Women and the Gothic: An Edinburgh Companion

By Kamm, Frances A. | The Irish Journal of Gothic and Horror Studies, Autumn 2016 | Go to article overview

Women and the Gothic: An Edinburgh Companion


Kamm, Frances A., The Irish Journal of Gothic and Horror Studies


Women and the Gothic: An Edinburgh Companion, ed. by Avril Horner and Sue Zlosnik (Edinburgh: Edinburgh University Press, 2016)

One of the many strengths of Women and the Gothic is its timing. Edited by Avril Horner and Sue Zlosnik, the book has emerged as 2016 unfolds as a period of tremendous change, particularly in respect to politics and women. Women have recently gained significant political power, and the chance to alter the course of Western history dramatically. Women and the Gothic therefore appears at a crucial time, and is an excellent contribution to the ongoing conversations concerning women, feminism, and gender.

The above events may appear unrelated to gothic literature but, as Horner and Zlosnik outline in the book's introduction, the analysis presented here is contextualised within wider political discourses. The editors muse upon the changing face of feminism, with recent online activities such as the Everyday Sexism Project reflecting a general movement to 'revive feminism' (p. 2). The events listed above very much contribute to this, as discussions about feminism are evident within mainstream debate. It is against this backdrop that the book reengages with the gothic and seeks to analyse women's place within it. The central argument in Horner's and Zlosnik's introduction - which is reinforced by every chapter - is simple: the gothic provides a highly effective mode through which writers can interrogate women's (dis)enfranchisement within patriarchal systems of power.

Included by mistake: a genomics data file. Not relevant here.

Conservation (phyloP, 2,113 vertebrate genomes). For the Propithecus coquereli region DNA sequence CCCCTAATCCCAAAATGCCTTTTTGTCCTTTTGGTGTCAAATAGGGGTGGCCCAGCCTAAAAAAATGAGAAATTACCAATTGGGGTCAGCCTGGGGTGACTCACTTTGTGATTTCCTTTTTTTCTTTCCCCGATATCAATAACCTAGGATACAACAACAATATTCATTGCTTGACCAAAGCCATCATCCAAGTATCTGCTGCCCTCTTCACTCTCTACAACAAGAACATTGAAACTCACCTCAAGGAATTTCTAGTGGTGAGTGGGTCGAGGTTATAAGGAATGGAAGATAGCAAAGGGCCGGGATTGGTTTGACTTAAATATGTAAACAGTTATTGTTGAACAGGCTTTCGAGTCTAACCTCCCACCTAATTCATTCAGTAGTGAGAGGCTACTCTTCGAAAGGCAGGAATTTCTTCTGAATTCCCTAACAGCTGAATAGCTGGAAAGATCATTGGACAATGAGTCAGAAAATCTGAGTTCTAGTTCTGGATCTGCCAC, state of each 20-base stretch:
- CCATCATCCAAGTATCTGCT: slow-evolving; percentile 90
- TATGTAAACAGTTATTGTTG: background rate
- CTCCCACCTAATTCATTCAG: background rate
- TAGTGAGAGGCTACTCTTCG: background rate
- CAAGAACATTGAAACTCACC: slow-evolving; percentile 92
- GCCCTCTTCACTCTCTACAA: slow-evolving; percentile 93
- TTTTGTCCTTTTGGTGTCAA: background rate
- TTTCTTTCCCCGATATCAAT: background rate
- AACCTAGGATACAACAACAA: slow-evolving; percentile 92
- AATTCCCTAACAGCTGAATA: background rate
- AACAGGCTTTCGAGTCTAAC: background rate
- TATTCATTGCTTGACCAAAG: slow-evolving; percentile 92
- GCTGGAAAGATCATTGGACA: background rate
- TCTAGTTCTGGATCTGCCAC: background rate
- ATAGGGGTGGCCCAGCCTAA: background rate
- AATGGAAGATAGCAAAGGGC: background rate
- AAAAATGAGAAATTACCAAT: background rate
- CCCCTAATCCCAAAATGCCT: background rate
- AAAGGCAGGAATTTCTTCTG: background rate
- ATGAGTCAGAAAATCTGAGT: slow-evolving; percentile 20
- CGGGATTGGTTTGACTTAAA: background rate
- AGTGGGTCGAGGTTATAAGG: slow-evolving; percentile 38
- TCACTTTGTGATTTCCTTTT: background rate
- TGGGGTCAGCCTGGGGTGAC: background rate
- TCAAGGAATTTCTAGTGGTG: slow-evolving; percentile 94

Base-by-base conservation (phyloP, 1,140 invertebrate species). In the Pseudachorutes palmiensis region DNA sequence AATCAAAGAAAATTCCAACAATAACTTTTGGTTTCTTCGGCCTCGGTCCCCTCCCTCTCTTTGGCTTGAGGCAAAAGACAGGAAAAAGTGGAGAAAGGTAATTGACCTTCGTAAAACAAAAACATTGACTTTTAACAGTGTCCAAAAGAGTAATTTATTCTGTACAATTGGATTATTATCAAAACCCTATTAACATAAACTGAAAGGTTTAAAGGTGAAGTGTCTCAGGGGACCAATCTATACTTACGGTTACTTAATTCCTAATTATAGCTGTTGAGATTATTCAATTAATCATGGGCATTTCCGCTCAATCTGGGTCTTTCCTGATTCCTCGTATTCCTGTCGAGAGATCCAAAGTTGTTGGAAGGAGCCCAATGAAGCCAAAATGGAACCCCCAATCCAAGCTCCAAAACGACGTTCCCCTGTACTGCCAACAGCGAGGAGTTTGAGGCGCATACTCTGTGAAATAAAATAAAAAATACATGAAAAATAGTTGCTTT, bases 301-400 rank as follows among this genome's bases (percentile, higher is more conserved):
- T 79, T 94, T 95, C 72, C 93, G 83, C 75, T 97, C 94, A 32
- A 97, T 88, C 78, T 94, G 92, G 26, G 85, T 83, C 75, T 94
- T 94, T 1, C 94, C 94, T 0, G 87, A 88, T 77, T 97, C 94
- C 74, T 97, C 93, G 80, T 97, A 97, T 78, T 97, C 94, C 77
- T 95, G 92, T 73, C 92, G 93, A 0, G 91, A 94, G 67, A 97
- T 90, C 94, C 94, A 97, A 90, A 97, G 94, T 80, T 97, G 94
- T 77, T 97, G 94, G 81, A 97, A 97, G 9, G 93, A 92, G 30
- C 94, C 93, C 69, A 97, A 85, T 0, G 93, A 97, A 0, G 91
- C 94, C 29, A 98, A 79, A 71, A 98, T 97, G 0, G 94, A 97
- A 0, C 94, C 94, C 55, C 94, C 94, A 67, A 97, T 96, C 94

Horner and Zlosnik invite us to explore the gothic from a woman's perspective on all levels: the book focuses on gothic texts written by women, about women, and for women. This fact is one of the reasons the book is a pleasure to read; the collection is very much a celebration of literature's gothic women in all their guises. Inevitably, this focus begins by engaging again with the term 'Female Gothic', as coined by Ellen Moers and, indeed, Moers's work is influential for much of the analysis in the book, including Lucie Armitt's essay 'The Gothic Girl Child' and Gina Wisker's 'Female Vampirism'.1 However, along with the notion of feminism itself, the essays move beyond any simple definition of the 'Female Gothic' in order to interrogate and, in the end, complicate the ideas associated with it. This movement is indicated by the book's structure, which organises the chapters into three sections. The first, 'Family Matters', examines collectively the conventional identities afforded to the gothic heroine, identities which reflect her status within a family structure, such as 'orphan' or 'mother', and how this enables her literal or psychological confinement. 'Trangressions', the second section, focuses on gothic or monstrous women, such as the vampire or witch, who push against such rigid identity and behavioural boundaries. The final part of Women and the Gothic, entitled 'New Directions', then posits fresh ways for analysing the gothic heroine - through an engagement with 'queer Gothic', and by analysing representations of age - or alternative forms through which she may experience the gothic, such as the virtual spaces created by new technologies, including computer games.

Several trends emerge across the chapters which, together, highlight the book's key strengths. First, the importance of historically and politically contextualising the gothic text is underlined regularly within the collection: for example, Laurence Talairach-Vielmas outlines the medical thinking behind locking up women in the nineteenth century, and Sue Chaplin reflects upon women's changing legal status from the eighteenth century onwards. Across the book's various sections, a particular emphasis on new readings is also evident, whether this takes the form of revisiting classic texts from new perspectives (such Ann Radcliffe's works or Henry James's The Turn of the Screw (1898)) or analysing less famous stories (like Florence Marryat's The Blood of the Vampire (1897) and the figure of the soucouyant, a transformative figure from Caribbean and African folklore often compared to Western ideas of the witch or vampire). …

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